Tuesday, September 11, 2012

What the difference between the Business letter and Memo


What the difference between the Business letter and Memo

A business letter is a letter which written in a formal language.


It's usually used:

  • when writing from one business organization to another;
  • or for correspondence between such organizations and their customers, clients and other external parties.

The overall style of letter will depend on the relationship between the parties concerned.

There are many reasons to write a business letter. It could be:

  • to request direct information or action from another party,
  • to order supplies from a supplier,
  • to identify a mistake that was committed,
  • to reply directly to a request,
  • to apologize for a wrong,
  • simply to convey goodwill.

Even today, the business letter is still very useful because it produces a permanent record, is confidential, formal and delivers persuasive, well-considered messages


Instructions:

  1. Start with basic company or formal letterhead. Make sure your address is included at the top, along with your contact details and company logo if applicable.
  2. Write the date. Place the recipient's address two lines below the date, above the salutation. Include name, formal title, company name and the office address.
  3. Type the salutation two lines below the recipient's address. Address the recipient using "Dear," followed by the individual's title and last name. Remember to add a colon rather than a comma after the last name. Use "To Whom it May Concern" or "Dear Sir/Madam" if you do not know the recipient's name or gender.
  4. Begin your intro paragraph. Talk about why you are writing the business letter and what you would like to request from the recipient. State your position if presenting an argument. Reference events, meetings or individuals that are familiar or relevant to the reader.
  5. Elaborate on the purpose or main topic of your letter in the body. Provide examples supporting your argument, request or proposal. Give details on product features and benefits, as well as customer testimonials if selling to a client or prospect.
  6. Follow the body with your conclusion. Reiterate your initial request or position. Thank the reader for her time and consideration, and tell her how she can contact you for further questions or information.
  7. End with a complimentary close two lines down from the last sentence of the body. Allot four spaces for your signature and printed name.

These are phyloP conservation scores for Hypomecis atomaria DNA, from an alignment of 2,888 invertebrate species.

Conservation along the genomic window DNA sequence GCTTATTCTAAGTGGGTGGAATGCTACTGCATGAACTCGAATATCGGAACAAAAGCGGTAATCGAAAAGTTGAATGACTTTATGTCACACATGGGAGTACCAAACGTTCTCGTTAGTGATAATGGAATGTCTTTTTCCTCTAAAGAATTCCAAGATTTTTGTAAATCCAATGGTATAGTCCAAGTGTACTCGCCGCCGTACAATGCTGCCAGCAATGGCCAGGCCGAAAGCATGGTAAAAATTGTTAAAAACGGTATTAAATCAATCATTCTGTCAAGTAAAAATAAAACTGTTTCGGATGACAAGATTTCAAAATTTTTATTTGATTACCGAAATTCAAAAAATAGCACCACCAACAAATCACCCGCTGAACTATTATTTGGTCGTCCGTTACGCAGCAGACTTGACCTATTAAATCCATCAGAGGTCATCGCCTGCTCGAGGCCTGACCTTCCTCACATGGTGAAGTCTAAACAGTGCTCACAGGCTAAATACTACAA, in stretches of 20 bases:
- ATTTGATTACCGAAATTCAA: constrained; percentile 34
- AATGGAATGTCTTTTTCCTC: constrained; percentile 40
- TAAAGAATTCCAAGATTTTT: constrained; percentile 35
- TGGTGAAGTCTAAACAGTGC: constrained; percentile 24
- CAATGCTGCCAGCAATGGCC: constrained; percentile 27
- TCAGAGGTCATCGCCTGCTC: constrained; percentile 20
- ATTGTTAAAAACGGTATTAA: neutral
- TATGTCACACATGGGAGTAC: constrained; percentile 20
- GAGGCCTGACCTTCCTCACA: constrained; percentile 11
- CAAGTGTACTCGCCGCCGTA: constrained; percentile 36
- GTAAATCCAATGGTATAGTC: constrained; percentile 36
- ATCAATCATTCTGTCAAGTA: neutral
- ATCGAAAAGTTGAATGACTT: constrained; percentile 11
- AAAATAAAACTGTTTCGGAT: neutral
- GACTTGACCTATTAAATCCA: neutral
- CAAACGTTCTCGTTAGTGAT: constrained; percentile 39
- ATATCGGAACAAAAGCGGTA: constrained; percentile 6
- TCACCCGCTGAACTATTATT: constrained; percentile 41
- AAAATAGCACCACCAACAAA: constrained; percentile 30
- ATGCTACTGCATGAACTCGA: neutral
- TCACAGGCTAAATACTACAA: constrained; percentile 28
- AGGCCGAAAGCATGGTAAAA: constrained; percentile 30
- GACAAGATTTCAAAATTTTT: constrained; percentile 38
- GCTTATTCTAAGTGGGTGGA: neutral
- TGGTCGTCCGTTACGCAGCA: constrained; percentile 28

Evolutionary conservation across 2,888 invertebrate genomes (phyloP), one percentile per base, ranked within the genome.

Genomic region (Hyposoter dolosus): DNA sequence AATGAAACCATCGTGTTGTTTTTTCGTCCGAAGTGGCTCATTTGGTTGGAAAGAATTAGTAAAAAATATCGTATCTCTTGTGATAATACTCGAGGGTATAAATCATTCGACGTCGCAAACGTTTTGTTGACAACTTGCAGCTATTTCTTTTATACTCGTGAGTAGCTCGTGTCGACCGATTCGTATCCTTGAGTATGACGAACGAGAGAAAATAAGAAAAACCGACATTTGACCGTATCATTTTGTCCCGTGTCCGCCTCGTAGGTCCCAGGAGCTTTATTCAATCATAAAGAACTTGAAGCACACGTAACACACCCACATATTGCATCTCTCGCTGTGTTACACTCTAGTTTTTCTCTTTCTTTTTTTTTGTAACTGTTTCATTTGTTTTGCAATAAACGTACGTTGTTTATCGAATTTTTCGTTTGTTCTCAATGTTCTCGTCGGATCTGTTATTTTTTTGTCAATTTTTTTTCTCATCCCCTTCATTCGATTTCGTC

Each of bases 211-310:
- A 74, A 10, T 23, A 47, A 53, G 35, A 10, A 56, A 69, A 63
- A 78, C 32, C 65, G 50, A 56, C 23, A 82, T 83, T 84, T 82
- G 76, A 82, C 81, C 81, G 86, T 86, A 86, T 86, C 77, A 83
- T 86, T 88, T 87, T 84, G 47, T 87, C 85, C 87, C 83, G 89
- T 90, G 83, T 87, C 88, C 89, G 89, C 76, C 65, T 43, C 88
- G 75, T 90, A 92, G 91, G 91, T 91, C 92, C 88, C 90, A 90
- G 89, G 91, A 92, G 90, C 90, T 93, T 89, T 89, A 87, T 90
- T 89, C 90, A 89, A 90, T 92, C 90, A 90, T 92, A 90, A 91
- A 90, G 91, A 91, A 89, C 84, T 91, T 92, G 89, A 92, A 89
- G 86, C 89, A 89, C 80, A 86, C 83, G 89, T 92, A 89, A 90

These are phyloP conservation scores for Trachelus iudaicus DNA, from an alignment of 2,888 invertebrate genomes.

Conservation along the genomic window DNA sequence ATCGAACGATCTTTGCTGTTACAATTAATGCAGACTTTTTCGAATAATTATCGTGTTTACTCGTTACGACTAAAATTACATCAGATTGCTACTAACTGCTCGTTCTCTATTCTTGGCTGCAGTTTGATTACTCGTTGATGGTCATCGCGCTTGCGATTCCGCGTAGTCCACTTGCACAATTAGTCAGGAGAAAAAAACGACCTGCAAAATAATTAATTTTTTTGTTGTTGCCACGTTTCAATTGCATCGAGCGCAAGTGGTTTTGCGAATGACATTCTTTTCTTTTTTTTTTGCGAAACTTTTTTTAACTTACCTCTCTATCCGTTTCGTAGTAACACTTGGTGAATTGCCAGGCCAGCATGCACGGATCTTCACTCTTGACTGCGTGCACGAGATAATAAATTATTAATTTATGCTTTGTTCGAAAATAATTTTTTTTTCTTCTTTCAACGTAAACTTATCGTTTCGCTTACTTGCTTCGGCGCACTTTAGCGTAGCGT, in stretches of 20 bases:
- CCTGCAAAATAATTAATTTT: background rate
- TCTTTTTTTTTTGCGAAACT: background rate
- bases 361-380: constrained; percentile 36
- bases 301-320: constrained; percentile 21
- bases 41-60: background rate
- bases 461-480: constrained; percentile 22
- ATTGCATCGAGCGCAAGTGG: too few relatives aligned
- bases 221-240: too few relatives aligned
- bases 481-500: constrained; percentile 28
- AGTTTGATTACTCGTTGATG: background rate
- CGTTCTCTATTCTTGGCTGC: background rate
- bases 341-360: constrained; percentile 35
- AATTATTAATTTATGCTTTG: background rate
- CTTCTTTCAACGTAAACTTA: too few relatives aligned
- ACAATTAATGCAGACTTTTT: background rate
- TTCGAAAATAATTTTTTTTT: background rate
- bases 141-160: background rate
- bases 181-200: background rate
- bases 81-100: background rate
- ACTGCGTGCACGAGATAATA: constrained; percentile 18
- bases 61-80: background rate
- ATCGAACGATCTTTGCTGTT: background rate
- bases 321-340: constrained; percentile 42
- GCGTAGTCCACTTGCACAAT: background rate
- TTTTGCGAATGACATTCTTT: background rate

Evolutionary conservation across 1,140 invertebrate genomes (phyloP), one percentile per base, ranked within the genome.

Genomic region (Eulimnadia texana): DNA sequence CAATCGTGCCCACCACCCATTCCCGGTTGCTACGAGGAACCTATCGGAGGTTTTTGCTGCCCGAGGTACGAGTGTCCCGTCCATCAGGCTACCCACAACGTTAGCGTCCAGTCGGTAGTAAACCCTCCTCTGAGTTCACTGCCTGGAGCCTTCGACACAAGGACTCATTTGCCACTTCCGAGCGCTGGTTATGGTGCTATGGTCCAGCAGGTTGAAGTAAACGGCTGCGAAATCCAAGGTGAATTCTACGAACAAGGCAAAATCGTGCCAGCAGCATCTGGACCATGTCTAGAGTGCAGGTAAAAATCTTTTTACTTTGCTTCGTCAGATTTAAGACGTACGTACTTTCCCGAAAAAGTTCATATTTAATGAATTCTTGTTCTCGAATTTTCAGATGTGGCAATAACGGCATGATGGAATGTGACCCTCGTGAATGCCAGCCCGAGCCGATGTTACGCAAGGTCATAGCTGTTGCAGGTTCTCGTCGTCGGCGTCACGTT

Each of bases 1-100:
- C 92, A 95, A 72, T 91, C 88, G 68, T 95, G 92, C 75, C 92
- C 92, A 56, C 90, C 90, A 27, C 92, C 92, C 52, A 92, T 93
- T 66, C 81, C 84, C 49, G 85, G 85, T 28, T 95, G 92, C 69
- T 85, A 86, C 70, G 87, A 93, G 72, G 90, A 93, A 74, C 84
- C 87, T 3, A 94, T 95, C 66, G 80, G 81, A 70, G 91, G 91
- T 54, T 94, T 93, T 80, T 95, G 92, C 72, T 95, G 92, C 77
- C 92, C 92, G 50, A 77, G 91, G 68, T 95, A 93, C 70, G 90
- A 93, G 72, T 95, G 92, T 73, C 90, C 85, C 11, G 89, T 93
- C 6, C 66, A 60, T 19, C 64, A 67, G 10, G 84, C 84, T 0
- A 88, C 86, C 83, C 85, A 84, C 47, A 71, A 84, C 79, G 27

A memo is a note, document or other communication that helps the memory by recording events or observations on a topic, such as may be used in a business office. A business memo is widely used by organizations to communicate to its member̢۪s pertinent information in an effective and efficient manner. The information communicated reflects policy changes, new products being introduced or new developments in solving new or current business problems.

The typical structure for a briefing note includes:
Fill out the header information. State clearly who the memo is to, from, the date, and what the memo is regarding. Begin with why the recipient is receiving the memo (the subject).
The first paragraph should be a purpose statement that can be as simple as, "The purpose of this memo is to..."
Include a brief summary of the problem or need you are writing about. The body of the memo should expand on these themes.
State any actions you need the recipient to perform and when you need them performed by.
Close with any follow up items required from the recipients. Also, make sure the ending is courteous and respectful to the readers. Even if you are communicating difficult news remember to do so in a poised and dignified manner.
A business memo also may be a call for action for all team members to become involved in. Writing a business memo is a great tool for leadership teams. Make it short, one page if possible. Bulleted lists are an easy way for the reader to understand the key points of the memo immediately.





Business memos are usually internal, that is between employees within a business, company or organization. Memos use short sentences, less formal language, and bullet points to convey important information. Memos always contain a header that tells who it is from, who it is to, the date, and the subject.


          On the other hand, business letters are usually between two businesses or a business and its clients. Because of this, business letters tend to be longer and use more formal language
     
       About the format:
Heading

  • Business letter include an address block and an inside address. Omit your name from the address block, spell out street and state names, and end with the date. Skip two spaces and begin the inside address. Start with the recipient's name, title, and address. For memos, headings include the following: to, from, date, and subject, with a colon and one blank space after each. Senders should initial their names.

Greetings

  • In business letter, place the greetings two lines below the heading. Greet a person and add a colon. Unlike a letter, salutations are not used in memos, which begin by directly stating the purpose of the document instead.

Body Paragraphs

  • When writing a business letter, body paragraphs begin two spaces below the heading. Use single spacing within the paragraph and add two blank spaces between paragraphs. Memos often contain headings and lists, which may use numbers or bullets to summarize main points.

Closing and Signature Block

  • Close with the words sincerely  yours. Leave four blank lines, and then include your name and honorifics. Memos do not contain a closing or signature.

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